Bad-ass biker Sam Childers (Gerard Butler) gets out of prison, bangs his wife Lynn (Michelle Monaghan) in the parking lot and jumps feet-first back into a life of petty crime and drug addiction. Annoyed that Lynn has given up her lucrative stripper gig for a minimum wage job where she gets to keep her clothes on after finding God and becoming a born again Christian, Sam hooks up with his good buddy Donnie (Michael Shannon) and has what looks like a fine old time drinking, shooting smack and robbing drug dealers at gunpoint.
biker Sam Childers (Gerard Butler) gets out of prison, bangs his wife Lynn
(Michelle Monaghan) in the parking lot and jumps feet-first back into a life of
petty crime and drug addiction.
Annoyed that Lynn has given up her lucrative stripper gig for a minimum
wage job where she gets to keep her clothes on after finding God and becoming a
born again Christian, Sam hooks up with his good buddy Donnie (Michael Shannon)
and has what looks like a fine old time drinking, shooting smack and robbing
drug dealers at gunpoint.
However, when Sam almost kills a man during a frenzied
stabbing, he hits bottom and decides to turn his life around. Accompanying Lynn to church, Sam finds
both God and a purpose when he’s baptised and hears a visiting missionary talk
about his work in Africa.
Heading off to Uganda, Sam throws himself into building churches,
schools and hospitals until he meets laconic soldier Deng (Souleymane Sy Savane), a commander in the Sudan People’s Liberation
Army, who takes him north into Southern Sudan where the SPLA are locked in a
bloody civil war with the Lord’s Resistance Army led by psychotic warlord
Seeing first-hand the atrocities committed by Kony and the
LRA (murder, mutilation, abduction, forcing children into sexual slavery and to
become child soldiers) Sam resolves to build an orphanage in the heart of the
war zone, offering protection and a home for the hundreds of displaced children
of the conflict. But when the LRA
attack the orphanage, Sam is forced to defend it, falling back on his old
instincts, taking up the gun and getting all Old Testament on their asses…
Based on the nominally true story of the real Sam Childers, an ex-con and missionary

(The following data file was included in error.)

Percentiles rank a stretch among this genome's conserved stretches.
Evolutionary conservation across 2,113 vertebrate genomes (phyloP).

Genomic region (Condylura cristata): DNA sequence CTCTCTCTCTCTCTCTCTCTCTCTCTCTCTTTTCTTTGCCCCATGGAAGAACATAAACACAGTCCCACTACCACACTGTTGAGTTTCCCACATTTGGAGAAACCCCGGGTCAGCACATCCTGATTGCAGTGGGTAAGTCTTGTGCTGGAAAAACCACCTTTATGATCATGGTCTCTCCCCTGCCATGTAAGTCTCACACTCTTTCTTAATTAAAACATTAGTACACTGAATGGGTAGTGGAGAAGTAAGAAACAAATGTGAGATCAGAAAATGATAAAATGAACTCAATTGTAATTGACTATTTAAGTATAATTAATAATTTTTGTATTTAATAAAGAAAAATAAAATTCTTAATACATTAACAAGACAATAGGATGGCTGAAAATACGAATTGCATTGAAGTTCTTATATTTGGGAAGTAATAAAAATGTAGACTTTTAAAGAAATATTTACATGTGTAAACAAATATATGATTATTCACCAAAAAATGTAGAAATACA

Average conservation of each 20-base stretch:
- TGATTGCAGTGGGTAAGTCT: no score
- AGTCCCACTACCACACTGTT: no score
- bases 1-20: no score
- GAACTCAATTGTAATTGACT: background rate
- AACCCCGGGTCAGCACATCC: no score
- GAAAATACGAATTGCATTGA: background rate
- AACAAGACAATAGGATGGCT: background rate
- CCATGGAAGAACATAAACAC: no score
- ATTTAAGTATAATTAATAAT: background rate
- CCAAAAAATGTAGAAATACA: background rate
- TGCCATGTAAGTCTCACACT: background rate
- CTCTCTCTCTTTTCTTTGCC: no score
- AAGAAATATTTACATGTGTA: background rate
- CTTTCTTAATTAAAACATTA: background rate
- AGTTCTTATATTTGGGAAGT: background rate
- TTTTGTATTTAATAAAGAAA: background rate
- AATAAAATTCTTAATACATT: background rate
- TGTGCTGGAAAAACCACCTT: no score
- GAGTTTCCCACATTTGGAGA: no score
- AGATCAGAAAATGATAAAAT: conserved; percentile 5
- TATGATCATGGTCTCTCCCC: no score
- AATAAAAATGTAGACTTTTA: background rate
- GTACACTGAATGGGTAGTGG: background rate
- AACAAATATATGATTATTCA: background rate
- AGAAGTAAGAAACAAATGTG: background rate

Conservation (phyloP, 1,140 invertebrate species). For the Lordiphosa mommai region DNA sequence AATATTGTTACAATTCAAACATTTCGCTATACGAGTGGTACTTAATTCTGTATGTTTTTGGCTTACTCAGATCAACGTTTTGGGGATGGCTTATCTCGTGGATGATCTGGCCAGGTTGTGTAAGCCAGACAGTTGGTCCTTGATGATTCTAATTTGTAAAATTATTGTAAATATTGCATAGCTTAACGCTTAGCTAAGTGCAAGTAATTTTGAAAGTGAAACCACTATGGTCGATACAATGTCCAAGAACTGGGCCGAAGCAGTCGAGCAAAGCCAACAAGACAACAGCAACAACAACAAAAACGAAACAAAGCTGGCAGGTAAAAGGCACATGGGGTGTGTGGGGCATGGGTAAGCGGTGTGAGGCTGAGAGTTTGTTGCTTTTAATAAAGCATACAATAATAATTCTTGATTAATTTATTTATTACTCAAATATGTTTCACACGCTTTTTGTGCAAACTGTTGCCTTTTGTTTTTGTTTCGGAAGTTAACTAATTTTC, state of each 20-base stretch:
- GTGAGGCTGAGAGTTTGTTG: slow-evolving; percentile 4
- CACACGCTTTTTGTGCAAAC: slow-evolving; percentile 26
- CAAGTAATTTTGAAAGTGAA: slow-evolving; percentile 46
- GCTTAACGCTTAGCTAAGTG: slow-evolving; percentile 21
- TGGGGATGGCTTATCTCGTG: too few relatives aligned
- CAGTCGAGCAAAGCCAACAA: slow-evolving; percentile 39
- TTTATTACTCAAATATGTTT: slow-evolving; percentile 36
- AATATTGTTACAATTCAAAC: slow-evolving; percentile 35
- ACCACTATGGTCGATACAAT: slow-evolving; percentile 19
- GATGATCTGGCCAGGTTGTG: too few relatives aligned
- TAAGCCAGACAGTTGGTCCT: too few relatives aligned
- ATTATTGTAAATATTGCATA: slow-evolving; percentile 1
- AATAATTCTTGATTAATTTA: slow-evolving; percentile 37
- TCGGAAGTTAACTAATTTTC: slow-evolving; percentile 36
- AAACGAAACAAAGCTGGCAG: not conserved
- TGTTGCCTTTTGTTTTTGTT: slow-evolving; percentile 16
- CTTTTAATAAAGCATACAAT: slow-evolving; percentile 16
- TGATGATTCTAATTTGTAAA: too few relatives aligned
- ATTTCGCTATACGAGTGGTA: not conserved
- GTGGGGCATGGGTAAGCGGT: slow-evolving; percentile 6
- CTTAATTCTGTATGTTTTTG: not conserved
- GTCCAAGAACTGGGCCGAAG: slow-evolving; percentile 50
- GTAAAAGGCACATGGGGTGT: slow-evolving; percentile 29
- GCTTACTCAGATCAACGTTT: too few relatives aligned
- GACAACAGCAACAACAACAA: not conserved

who built the largest orphanage in Southern Sudan and for the last 13 or so
years has been augmenting his humanitarian work with a little Biblical justice,
waging his own personal war on Kony’s LRA, Machine
Gun Preacher is a po-faced, heavy-handed exercise in liberal guilt and
Christian propaganda that really has no right to be as good as it is.
Almost entirely lacking in humour, it’s a sincere,
straight telling of Childers’ story of redemption featuring a towering
performance from Gerard Butler and
some blistering action scenes from Finding
Neverland and Quantum of Solace
director Forster. Gritty violence erupts suddenly, out of
nowhere, and the film doesn’t shy away from showing the resulting carnage; a
child is forced to club his own mother to death, a woman has her lips cut off,
children are staked out as bait, shot, maimed, burned alive. In one of the film’s tenser scenes,
Childers and his comrades come under fire from an enemy sniper, the execution
and devastating resolution echoing the close of Full Metal Jacket.
Butler has rarely been better. Never the best of actors, Butler is a graduate of the Sean Connery school of acting; whether
he’s playing an American Hell’s Angel building an orphanage in Africa or a 480
BC Spartan warrior or the Phantom of the Paris Opera, Gerry always sounds like
a guy you’d meet in a pub in Paisley.
But he has charisma to burn and here brings a sympathetic ambiguity to
Childers and his crusade, suggesting that like most addicts, Childers is merely
swapping one addiction for another – drugs and drink for God and charity work
which are then supplanted by his addiction to violence and death ultimately
turning inward as part of a self-destructive cycle as he flirts with
suicide. It’s in exploring this
darker, Conradian side of Childers character as he goes a bit Colonel Kurtz that Butler really
shines, making his dark night of the soul and eventual hard-won redemption all
the more affecting.
Preacher isn’t going to teach you anything you didn’t already know;
it’s unsubtle and you never really learn too much about the political
complexities of the conflict in Southern Sudan. But then the child soldiers fighting there probably don’t
know too much about it either, and while the self-appointed white saviour
helping out his poor, black brothers makes for uncomfortable viewing at times,
the story of Childers and the place of safety he carved out for children
forgotten by the West is a remarkable one that needs and deserves to be told as
brutally and bombastically as it is in Machine